Peru - Nutrition and gut function (laboratory focus)
The projects underway include a large cohort study on the interactions of undernutrition, enteric enteropathy and child growth. This study has been underway for 5 years and has a biobank and database that is being used to evauluate new biomarkers for intestinal dysfunction as it relates to micronutrient stauts and oral vaccine failure and child growth.
Pablo Yori, MPH
I landed in Iquitos in the enveloping cloak of a night so humid that droplets of condensation accumulated and slid slowly down the plane windows within the five minutes we spent taxiing. The humidity I expected, and even the scant clumps of shimmering lights in the carpet of blackness beneath the plane fell in line with my expectations that I was headed towards somewhere remote, untouched. Imagine my surprise, then, as I boarded a mototaxi heading to my new apartment and saw, jostling on the bumpy roads, a slurry of neon signs and people milling about well-lit plazas even late on this Sunday evening. Iquitos was much larger than I anticipated, much more developed, a full-blown city dropped into the middle of the wild jungle.
To be certain, the periurban communities we worked in were farther outside the reach of development. Wireless internet was uncommon, though flat-screens were found in even the most ramshackle of homes. This, perhaps, was one of the discrepancies that was most illuminating: houses without plumbing had rudimentary cable, people in homes without refrigerators plugged in with smart phones. And contrary to some overly-pessimistic portrayals of these lives, many of them are happy. There is no use in painting a broad-stroked picture either of desolation or of jubilation; these are lives that are led by normal people, filled with challenges but also with pinpricks of joy. I distinctly remember sitting in a simple home with a dirt floor, listening to a weary mother of four wearing clothes with frayed patches from heavy scrubbing say that she was never depressed, but only tired. As someone who has struggled with depression, watching that kind of resilience was impactful and drove home the idea that while there are certainly a large number of systemic injustices to be addressed in the lives of marginalized people, there is suffering in every socioeconomic bracket.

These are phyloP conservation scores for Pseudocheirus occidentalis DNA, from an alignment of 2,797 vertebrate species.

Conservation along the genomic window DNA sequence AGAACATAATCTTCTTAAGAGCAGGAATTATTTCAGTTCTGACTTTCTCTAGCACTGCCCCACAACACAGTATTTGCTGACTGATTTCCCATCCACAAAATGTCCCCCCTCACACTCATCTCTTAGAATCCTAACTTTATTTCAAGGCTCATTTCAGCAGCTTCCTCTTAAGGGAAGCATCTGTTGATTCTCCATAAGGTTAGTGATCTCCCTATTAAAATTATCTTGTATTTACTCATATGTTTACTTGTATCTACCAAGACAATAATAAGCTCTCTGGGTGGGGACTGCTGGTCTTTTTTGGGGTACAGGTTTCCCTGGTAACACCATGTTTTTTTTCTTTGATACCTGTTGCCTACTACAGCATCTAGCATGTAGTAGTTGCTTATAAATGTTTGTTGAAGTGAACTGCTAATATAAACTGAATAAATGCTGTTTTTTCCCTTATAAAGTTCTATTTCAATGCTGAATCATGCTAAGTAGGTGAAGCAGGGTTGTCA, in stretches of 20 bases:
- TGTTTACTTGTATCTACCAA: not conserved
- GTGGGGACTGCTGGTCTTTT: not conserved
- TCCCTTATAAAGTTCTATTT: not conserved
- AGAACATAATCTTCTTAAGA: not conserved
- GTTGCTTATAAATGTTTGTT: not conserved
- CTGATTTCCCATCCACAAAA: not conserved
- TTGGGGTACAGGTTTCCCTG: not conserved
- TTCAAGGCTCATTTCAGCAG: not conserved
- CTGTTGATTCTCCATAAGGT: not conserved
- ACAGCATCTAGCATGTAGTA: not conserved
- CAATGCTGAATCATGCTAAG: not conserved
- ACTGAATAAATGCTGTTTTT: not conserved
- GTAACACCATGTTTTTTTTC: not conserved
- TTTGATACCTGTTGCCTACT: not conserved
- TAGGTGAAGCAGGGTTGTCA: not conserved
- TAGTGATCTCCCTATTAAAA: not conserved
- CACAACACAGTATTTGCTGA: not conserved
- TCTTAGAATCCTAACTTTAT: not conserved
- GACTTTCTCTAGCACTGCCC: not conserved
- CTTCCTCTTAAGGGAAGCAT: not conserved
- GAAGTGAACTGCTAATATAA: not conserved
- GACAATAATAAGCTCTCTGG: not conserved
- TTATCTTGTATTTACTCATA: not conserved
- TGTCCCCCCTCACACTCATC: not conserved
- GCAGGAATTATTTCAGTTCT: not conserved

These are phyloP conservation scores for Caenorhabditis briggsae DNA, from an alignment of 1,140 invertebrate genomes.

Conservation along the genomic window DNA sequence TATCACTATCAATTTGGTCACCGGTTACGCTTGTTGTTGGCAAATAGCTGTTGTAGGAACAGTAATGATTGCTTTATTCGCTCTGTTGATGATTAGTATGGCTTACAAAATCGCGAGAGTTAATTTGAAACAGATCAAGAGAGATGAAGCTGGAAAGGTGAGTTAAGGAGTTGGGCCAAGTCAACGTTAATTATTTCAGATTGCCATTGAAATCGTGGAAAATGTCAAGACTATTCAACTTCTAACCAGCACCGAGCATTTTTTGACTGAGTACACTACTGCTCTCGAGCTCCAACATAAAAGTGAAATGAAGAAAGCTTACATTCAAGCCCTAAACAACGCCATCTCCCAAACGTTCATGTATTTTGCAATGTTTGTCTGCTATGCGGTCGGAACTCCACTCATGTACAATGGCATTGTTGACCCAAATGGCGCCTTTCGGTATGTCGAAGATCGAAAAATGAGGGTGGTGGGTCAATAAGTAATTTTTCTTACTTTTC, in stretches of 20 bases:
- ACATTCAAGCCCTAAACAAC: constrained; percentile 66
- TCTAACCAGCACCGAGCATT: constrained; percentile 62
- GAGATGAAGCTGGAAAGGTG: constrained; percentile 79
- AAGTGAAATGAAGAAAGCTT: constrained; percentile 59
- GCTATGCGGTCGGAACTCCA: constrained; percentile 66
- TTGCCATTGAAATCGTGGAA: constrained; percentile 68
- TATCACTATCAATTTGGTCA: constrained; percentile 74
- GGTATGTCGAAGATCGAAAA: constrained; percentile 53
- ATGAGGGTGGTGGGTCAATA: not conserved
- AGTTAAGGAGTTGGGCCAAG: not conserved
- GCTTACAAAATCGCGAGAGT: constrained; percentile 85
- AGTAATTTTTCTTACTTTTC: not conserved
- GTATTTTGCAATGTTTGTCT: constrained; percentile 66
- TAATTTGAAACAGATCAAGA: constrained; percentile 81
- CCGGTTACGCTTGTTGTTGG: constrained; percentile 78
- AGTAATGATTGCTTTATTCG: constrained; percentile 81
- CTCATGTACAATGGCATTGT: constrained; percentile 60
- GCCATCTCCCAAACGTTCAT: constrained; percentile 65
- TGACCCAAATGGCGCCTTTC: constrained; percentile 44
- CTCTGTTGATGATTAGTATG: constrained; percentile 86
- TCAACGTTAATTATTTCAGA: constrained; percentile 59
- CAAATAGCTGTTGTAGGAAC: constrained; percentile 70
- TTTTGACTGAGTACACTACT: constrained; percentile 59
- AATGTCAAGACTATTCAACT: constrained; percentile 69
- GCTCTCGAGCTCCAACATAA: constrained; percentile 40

To be certain, there were basic human needs that were not being met in the community. My project focused largely on water quality, and simply listening to people describe the distinctly unreliable ways they obtained water highlighted the complicated nature of accessing this basic need. Water sources varied by time of year, by the frequent breaking of the public wells. As recently as a year prior the entire town had a filtration system, installed by an NGO, that piped potable water into homes. As is common in such interventions, the filtration system broke and has yet to be repaired. This, too, contributed a real-world example to my understanding of the role of humanitarian aid and NGO work in the developing world, as well as considerations of sustainability.
My overall experience in Peru was one of warmth, adventure, and often simplicity. I had far fewer clothes, my smartphone use was limited to areas with WiFi, and the culture was friendly enough that I could wander into the main squares in Iquitos, listen to the beat of whatever music group was playing that day, and find myself in conversation with either another tourist from some far-flung place or a friendly local. The lab team was effortlessly welcoming, taking in my broken Spanish and frequently failing attempts at jokes with a smile. Zoila, one of the women who worked in the lab, brought us to her home and subsequently on an adventure into the middle of the jungle that involved trekking through mudpits barefoot in search of aguaje, a native fruit frequently peddled on the sides of streets. On our way back, our open-air canoe (which looked essentially like a hollowed tree) was almost submerged in a heavy rainfall – being so at the mercy of the earth and its whims was both invigorating and humbling, especially when I stopped to consider what that was like for people whose livelihoods could be affected by such storms. The roads between the small communities and Iquitos were rocky dirt ones, and as such became virtually impassable during heavy rain. For me, this was an annoyance: I had to pay a little extra for a private taxi on a longer route. For those who depended on access to town to sell things and lived on an income of $100 a month, these extra soles added up quickly. My exposure to some of this need and poverty was not new, but is always a welcome reminder to check my own privileges and remember alternate perspectives.
It’s been some time since I returned but I still think fondly of my strange jungle city, with its rambling roads, almost endearing grit and the constant watching presence of the wide river. I carry its thumping beats, its rugged streets and the smiles of my Peruvian friends with me every day. My experience there has given me a more hands-on appreciation of the complicated nature of water access as well as an appreciation of its importance in overall health. Although I’m not certain where my career goals lie, I still hope to find a way to help ameliorate socioeconomic health disparities, and hope that this experience can help me do so.
Doesn’t get more “Iquitos” than this! Here I am modeling a “Juane”, the typical food of Iquitos, which is a mix of rice and chicken cooked in a banana leaf, while sitting on a boat on the Amazon river:
Angela and I on board a boat going down the Amazon river!
Collecting water samples at the field site in Santa Clara de Nanay:
Processing water samples at the laboratory in Iquitos, looking for fecal contamination as indicated by presence of coliform bacteria:
All of the amazing field staff in Santa Clara de Nanay!